I’m not exactly sure what the rod was, but if I had to guess it was a 7 foot, medium power rod coupled with a closed faced spinning reel. It was likely bought from Canadian Tire years ago for a very good price. Until I spent a summer working at a fishing lodge, this rod was responsible for reeling in the biggest fish I ever saw. I was too young to remember what type of fish it was, but Dad still talks about how big it was.

We have had some good times fishing together. Like the time I dropped his rod in the water and refused to go in after it. Let’s just say he wasn’t very impressed that he had to dive in after it himself.

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One of the funnier (and dangerous) moments took place four years ago at a cottage outside of Hunstville. We were fishing down on the dock and Dad was standing to my left. After about 15 minutes of fishing, he went to make a cast and before I knew what happened, I had a Mepps spinner in my left chest pocket. Somehow his cast went around the right side of my body, wrapped around me, and ended up hooked into my red and black plaid jacket. This was, and still is, a cottage attire staple for me, and it now has a slight rip in the chest pocket. Whenever I see it I’m reminded of this story.

After it happened, I stood there for a bit trying to figure out how he managed to do that while we, along with the rest of the family on the dock, laughed hysterically. With the exception of weeds, I was the only thing either of us caught during the visit there.

I should note that the same thing happened the next day. I now stand at a distance when my dad is casting.

For my birthday last year, Dad took me on a charted fishing trip in Lake Erie. Although we only caught two walleye, it was still a great day being out on the water and catching fish with my dad. This trip was only our second time fishing together in a boat. At a cottage in Honey Harbour two summers ago, we had access to a little boat with a 9.9. We took it out one evening across the bay and fished some weeds for an hour or so until the bugs got too bad.

Even though I’m more serious about my fishing these days, I still love to post up on the dock with him and do some casting. It is not a productive method of fishing, but theres something about fishing off the dock with my dad that is special.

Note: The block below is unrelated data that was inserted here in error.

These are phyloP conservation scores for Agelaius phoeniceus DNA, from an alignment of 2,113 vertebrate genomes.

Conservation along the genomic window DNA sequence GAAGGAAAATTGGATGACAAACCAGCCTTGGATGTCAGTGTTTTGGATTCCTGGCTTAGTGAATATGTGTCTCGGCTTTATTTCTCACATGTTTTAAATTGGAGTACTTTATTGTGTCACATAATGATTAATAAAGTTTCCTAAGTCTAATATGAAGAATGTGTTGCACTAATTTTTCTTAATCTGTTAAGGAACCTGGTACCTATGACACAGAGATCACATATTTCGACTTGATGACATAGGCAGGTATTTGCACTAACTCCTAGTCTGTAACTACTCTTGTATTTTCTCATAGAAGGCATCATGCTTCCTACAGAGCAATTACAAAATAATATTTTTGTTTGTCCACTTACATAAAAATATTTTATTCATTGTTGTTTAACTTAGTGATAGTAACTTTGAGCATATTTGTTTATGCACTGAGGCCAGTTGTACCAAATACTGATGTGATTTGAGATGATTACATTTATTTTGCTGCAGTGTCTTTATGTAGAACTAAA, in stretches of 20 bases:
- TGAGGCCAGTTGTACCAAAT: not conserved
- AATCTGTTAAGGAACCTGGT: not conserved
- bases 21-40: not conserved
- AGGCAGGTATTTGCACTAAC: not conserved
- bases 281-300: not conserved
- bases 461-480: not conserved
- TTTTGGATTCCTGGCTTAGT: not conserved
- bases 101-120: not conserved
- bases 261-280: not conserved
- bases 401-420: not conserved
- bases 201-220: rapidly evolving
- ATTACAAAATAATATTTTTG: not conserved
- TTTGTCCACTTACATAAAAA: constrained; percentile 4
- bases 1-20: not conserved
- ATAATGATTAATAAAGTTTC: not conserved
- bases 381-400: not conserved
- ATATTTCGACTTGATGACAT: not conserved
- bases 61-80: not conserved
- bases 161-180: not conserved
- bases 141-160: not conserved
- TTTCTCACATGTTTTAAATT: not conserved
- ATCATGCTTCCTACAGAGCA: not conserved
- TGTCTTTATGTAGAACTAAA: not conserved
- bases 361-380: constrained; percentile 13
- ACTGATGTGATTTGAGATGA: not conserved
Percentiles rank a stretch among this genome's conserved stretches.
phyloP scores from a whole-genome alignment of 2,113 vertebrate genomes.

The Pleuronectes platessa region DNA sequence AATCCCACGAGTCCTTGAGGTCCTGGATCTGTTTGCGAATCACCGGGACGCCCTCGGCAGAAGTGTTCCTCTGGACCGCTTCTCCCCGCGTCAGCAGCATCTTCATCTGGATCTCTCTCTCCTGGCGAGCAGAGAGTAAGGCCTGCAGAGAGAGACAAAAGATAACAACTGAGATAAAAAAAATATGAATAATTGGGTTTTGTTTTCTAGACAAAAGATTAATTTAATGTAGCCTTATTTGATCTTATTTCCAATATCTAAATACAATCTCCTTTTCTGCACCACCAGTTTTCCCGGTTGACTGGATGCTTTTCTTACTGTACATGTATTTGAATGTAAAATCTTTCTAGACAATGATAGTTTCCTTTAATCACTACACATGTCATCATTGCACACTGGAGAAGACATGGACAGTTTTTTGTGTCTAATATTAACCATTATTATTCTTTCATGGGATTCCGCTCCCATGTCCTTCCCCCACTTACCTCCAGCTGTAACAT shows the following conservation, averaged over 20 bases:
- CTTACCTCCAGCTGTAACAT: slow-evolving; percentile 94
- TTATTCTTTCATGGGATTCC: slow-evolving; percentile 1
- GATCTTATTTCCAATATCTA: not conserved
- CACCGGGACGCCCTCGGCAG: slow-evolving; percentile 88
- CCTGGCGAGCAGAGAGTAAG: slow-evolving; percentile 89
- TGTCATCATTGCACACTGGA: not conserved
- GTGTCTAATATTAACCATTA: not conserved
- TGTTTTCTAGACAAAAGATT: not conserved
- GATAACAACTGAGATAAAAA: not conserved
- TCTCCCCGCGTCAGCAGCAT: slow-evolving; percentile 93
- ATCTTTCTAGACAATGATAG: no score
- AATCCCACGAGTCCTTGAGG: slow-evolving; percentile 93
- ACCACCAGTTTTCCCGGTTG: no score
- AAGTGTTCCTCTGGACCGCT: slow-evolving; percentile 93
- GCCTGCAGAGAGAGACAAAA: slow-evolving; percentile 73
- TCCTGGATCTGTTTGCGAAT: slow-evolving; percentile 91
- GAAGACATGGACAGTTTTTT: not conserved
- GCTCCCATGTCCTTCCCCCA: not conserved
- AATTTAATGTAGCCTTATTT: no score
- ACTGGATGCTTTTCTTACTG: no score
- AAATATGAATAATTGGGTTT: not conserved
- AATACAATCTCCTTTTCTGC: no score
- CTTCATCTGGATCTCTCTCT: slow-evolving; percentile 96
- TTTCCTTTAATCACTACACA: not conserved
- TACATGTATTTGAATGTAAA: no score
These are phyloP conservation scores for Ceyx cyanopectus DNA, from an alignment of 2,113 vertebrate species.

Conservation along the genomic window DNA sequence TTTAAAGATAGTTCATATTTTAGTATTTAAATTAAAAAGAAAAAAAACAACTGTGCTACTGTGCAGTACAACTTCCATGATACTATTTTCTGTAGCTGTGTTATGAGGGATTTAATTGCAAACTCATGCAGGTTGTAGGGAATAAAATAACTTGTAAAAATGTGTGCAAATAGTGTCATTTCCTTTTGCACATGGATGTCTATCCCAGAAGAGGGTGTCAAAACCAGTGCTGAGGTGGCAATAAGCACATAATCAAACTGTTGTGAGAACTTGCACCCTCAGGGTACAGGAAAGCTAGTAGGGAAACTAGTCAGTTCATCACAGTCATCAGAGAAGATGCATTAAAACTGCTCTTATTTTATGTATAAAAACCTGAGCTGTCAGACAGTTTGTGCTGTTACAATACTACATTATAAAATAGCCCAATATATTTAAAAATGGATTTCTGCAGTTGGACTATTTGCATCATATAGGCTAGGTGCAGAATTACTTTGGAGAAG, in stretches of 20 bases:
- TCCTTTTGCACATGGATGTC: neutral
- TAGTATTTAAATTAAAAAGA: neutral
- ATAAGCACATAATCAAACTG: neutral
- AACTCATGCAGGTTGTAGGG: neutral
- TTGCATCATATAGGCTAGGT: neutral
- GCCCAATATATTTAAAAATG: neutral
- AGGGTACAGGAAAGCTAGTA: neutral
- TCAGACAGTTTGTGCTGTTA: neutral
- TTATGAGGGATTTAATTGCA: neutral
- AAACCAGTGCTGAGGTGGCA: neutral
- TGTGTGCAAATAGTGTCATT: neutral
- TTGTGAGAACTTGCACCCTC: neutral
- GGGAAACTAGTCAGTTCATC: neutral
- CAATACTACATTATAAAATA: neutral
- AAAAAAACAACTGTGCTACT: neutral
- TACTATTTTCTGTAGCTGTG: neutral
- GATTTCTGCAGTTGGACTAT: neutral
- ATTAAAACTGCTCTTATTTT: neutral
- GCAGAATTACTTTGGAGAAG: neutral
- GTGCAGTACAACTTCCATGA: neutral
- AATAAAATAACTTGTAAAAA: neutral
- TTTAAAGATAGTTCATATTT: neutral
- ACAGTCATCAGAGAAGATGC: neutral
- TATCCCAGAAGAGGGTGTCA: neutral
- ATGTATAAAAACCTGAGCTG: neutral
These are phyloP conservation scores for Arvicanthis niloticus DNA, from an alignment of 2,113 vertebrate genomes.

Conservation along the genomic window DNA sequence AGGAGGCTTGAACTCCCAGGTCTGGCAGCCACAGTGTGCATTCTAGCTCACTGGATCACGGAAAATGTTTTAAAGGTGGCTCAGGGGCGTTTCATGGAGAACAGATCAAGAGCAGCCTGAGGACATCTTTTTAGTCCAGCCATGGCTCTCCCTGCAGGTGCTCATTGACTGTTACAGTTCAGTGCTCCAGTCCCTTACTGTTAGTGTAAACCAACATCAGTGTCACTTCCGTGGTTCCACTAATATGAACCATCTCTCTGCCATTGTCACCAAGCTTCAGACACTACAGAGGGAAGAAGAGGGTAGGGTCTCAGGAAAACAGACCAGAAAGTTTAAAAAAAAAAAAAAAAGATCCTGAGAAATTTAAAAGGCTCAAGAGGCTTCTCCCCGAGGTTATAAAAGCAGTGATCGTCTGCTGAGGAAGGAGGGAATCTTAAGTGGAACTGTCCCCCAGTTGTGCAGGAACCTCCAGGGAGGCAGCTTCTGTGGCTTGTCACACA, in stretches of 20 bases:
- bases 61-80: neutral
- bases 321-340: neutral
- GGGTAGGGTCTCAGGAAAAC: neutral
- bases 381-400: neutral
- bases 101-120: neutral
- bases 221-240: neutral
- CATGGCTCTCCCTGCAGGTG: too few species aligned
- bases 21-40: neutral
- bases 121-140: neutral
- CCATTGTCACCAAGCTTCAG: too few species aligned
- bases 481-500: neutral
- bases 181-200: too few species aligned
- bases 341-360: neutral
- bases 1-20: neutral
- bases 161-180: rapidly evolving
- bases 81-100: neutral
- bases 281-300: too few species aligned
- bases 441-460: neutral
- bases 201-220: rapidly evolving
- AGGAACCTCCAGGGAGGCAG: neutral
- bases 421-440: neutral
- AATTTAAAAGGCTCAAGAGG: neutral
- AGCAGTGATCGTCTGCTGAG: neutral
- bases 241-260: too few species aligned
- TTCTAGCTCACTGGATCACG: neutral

My dad taught me the basics of fishing and has provided me with some of my greatest fishing memories. I couldn’t have asked for a better instructor. I hope one day I’m able to positively influence my children the way he did me. I’m sure he will give me some pointers along the way.

I’m looking forward to out fishing him from the dock again this summer.

Happy fathers day dad!

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The Importance of Matching your Equipment to your Quarry

Kyle Sanson

While out shore fishing around a local lake the other day, I came across a family who was fishing from one of the piers. As I walked down the pier to join them, I got a closer look at the rods they were using and I was blown away. Of the 10 of them that were casting, 8 of them were using heavy rods with reels that you would normally find on Lake Ontario for salmon. The rods were paired with what looked like heavy line and very large egg sinkers with a hook and a worm. They also had a net that was suited for the type of musky you find in Northwestern Ontario. I figured with these set ups they must have been trying to catch catfish, although that didn’t make much sense either because this lake isn’t known to hold many, if any, catfish.

There wasn’t much space where they were fishing, so I stayed a little further down the pier. I continued to watch them as I fished and it appeared they were trying to set the hook but all the reeled in was empty hooks. One of the ladies pulled up a couple of small perch, but I don’t think she knew there was a fish on until it got close to the surface.

The equipment they were using was way too heavy for the fish in the area, and this made for an extremely frustrating day. They felt the panfish around the pier nibbling at the worms, but couldn’t feel it right away because of the heavy line and rods. Even the lady who caught a couple of them was shocked when she saw a fish on the end of her rod. Panfish are so small and have a soft bite so using rods of this size means they couldn’t feel very much, and when they did it was likely too late.

Matching your equipment to the fish you think you will catch is very important. Rods can be expensive, but when you start out fishing one of the first purchases you make should be an all around rod. A light-medium rod is perfect for this and you can find many different makes and models for a good price. This type of rod allows you fish for a wide range of species including panfish, bass, walleye, and even pike. Match that rod with a mid range size line, like 6–8 pound test flurocarbon, and you have a decent all around set up. If the family was using this set up from the pier they would have likely pulled up hooks with fish on the end instead of nothing at all.

I saw a similar situation the week before while hiking some trails in a local creek. At this time of year this creek only holds small trout, but this rod was suited for fighting a a mature steelhead in the lake it came from. Talk about bring a gun to a fist fight.

I never got a chance to talk to the family about what their intentions were because a storm rolled through before I made it down, but maybe they were just out for a family outing and grabbed whatever rods they had at home. A bad day of fishing is better than a day at the office!